The feeling has come slowly, I’m sorry to say—I wish I’d been quicker on the uptake—but now it’s here and it’s overwhelming: I am depressed about Facebook. Not the idiotic rebrand (as blatant an effort to interrupt bad publicity as I’ve had the pleasure of observing) and not the site itself, which I don’t use anymore (Twitter does a good enough job making me unhappy). It’s not even the barrage of recent revelations about exactly how much Facebook itself knew about its destructive effects, or how determinedly it incentivized divisive content anyway. That’s all bad, and the geopolitical implications of a corporation that started off ranking girls’ hotness and is now capable of swaying elections in multiple countries are dire. But they’re not even what I mean.
What’s hitting me just now is the grim story all this tells about the “human spirit” or whatever. How flattening, how insulting to whatever we humans hubristically imagine ourselves to be, that we’re all so obviously vulnerable to these algorithms. That our feelings and convictions are this easy to manipulate, that the shape of our day can be affected by a choice as vapid as someone deciding to weight the “angry” emoji five times more than the others because it maximizes engagement. This last is so monstrously stupid as a damning revelation that I almost can’t bear it: What forces brought us to a place where this counts as major news and must, because the effects of the angry emoji are humiliatingly undeniable? A few weeks ago, I spent some time looking at the Herman Cain Awards—a subreddit dedicated to documenting anti-vaxxers’ COVID cases as told through their Facebook posts. One of the many things it proves is the extent to which Facebook shapes not just lives but deaths.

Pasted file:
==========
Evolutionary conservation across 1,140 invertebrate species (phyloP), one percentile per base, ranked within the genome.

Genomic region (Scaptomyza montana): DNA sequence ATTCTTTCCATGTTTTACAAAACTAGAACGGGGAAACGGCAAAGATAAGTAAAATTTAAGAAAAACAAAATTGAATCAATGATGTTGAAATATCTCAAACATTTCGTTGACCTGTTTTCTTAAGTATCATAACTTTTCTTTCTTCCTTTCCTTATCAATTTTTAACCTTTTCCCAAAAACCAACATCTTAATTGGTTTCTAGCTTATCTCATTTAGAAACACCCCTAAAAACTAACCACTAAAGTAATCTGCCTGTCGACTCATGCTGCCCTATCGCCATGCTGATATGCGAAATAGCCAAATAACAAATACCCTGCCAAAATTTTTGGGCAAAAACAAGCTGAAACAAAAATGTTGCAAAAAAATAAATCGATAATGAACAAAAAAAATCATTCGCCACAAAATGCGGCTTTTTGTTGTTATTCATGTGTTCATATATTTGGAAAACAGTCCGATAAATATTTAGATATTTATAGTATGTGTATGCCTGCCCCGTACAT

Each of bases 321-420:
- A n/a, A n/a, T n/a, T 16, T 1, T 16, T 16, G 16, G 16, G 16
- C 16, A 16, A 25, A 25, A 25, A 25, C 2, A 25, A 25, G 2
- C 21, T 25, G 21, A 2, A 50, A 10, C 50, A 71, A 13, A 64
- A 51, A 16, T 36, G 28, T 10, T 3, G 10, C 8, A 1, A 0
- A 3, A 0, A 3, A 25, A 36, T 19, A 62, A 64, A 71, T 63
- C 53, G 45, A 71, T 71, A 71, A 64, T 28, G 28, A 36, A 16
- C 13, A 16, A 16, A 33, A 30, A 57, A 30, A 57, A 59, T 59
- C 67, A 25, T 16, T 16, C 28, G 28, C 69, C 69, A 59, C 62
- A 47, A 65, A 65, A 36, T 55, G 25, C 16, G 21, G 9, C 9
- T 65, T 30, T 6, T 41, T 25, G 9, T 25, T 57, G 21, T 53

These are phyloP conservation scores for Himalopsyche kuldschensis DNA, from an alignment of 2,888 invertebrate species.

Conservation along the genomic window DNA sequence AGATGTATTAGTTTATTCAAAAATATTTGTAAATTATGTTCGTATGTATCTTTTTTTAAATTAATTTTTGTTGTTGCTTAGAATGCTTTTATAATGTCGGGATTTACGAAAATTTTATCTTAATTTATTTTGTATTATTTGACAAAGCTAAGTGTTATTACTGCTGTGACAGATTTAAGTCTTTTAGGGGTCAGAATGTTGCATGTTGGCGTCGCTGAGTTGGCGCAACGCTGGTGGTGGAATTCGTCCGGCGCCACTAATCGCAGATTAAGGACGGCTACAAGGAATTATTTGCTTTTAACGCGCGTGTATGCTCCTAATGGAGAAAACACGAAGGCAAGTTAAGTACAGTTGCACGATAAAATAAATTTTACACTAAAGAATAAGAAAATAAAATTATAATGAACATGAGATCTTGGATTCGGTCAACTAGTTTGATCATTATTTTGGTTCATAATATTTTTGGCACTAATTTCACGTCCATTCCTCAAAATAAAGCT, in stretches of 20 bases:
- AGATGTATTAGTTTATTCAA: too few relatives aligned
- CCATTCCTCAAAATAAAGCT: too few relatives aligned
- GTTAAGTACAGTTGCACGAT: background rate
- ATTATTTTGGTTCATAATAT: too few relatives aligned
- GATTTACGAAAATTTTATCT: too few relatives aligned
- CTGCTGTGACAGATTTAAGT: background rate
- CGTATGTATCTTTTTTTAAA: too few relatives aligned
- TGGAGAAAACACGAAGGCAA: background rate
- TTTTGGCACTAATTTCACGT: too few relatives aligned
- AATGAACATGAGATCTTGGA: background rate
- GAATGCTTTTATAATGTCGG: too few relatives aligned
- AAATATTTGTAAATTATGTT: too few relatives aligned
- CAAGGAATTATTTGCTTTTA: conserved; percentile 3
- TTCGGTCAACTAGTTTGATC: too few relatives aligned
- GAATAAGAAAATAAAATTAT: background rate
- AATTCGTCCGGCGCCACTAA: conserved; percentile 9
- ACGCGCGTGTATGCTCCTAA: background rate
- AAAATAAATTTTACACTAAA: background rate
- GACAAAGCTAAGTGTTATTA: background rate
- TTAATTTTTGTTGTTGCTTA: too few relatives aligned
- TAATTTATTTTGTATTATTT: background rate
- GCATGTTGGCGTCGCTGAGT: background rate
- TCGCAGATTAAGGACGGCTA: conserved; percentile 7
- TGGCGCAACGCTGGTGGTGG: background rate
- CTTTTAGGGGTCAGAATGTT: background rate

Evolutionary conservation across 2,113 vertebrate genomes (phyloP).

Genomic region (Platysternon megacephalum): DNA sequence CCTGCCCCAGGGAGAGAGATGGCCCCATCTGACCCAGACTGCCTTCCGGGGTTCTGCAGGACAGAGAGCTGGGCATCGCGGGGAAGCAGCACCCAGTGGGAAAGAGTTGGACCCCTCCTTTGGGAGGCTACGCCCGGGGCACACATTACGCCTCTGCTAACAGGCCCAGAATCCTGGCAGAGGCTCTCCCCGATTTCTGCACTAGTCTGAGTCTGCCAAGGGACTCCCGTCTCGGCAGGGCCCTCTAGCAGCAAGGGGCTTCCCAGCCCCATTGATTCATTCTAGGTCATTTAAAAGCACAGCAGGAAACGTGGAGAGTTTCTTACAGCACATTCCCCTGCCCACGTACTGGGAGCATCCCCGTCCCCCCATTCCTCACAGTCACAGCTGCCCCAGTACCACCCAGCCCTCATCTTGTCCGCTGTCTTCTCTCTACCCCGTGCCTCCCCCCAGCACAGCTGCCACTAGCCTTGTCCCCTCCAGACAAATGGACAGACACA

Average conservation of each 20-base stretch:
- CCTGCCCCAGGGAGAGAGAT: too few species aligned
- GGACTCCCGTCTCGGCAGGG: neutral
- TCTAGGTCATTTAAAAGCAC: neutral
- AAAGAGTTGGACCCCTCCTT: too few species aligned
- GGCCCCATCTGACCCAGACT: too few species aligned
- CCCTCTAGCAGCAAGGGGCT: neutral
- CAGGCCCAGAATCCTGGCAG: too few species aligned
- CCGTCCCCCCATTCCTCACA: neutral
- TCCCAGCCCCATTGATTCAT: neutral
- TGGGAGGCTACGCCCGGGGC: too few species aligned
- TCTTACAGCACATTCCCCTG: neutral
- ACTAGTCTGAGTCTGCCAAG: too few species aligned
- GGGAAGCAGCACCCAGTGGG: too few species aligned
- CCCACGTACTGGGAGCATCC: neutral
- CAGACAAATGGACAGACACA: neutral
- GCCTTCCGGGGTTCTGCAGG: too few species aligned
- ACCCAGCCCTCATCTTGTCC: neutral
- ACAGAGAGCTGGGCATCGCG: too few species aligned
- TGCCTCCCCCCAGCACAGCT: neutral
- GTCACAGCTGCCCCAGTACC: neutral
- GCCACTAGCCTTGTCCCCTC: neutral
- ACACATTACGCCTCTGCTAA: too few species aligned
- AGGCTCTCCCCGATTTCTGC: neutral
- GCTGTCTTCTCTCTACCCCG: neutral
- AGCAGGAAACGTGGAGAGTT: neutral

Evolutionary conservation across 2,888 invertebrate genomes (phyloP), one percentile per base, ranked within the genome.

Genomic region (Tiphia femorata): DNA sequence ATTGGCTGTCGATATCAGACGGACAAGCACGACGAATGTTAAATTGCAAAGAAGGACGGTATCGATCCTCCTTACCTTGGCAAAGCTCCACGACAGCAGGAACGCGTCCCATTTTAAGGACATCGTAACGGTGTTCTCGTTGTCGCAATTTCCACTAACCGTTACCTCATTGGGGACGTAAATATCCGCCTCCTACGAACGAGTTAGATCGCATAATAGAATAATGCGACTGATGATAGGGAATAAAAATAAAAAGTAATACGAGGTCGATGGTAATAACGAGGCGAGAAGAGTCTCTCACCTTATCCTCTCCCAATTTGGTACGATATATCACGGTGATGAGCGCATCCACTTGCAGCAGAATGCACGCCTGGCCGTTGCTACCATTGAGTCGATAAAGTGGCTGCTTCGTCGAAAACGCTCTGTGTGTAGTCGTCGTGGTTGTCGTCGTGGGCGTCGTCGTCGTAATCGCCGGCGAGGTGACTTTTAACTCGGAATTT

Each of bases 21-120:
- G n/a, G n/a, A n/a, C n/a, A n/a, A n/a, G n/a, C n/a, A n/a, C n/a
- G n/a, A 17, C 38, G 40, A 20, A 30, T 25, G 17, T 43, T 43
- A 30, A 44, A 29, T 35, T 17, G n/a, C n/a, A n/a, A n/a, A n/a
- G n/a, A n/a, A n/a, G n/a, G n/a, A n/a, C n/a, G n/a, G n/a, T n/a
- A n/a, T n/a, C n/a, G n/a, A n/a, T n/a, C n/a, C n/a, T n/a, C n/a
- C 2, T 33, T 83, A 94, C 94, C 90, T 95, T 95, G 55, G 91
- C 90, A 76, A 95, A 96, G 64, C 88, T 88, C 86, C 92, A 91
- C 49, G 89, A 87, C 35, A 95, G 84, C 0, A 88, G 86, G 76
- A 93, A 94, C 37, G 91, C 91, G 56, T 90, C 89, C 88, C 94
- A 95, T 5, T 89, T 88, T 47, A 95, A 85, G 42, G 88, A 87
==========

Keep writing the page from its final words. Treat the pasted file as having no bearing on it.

The revelations in the Facebook Papers are insulting even to our divisions, which I have formerly preferred to think of as principled—or philosophical, or at least rooted in something other than dopamine hits from “shares” and “likes.” But reporting on Facebook confirms the extent to which Facebook doesn’t just reflect our polarization—it drives it. I’ve read all this before, of course, but I’ve found it hard to really take the measure of it without succumbing to its absurdity. “Facebook? Which Sex and the City character are you Facebook? Repository of vacation photos Facebook? The place that made “poking” your friend an option and “It’s Complicated” a relationship status? This is what’s radicalizing the world?” Desperate to reassure myself that ours is not the only stupid time in history, I’ve been revisiting the history of the Church of England. It seemed like a promising source of comparable inanity: King Henry VIII’s crush on Anne Boleyn veiled in the imperative to produce a male heir was an appalling rationale for an entire church’s founding, after all. A lot of people died over whether Henry ought to get to be the head of his own church so he could do what he wanted! But even those deaths don’t feel meaningless in quite the way these Facebook deaths do; those disagreements intersected with God and the Reformation and literacy at least.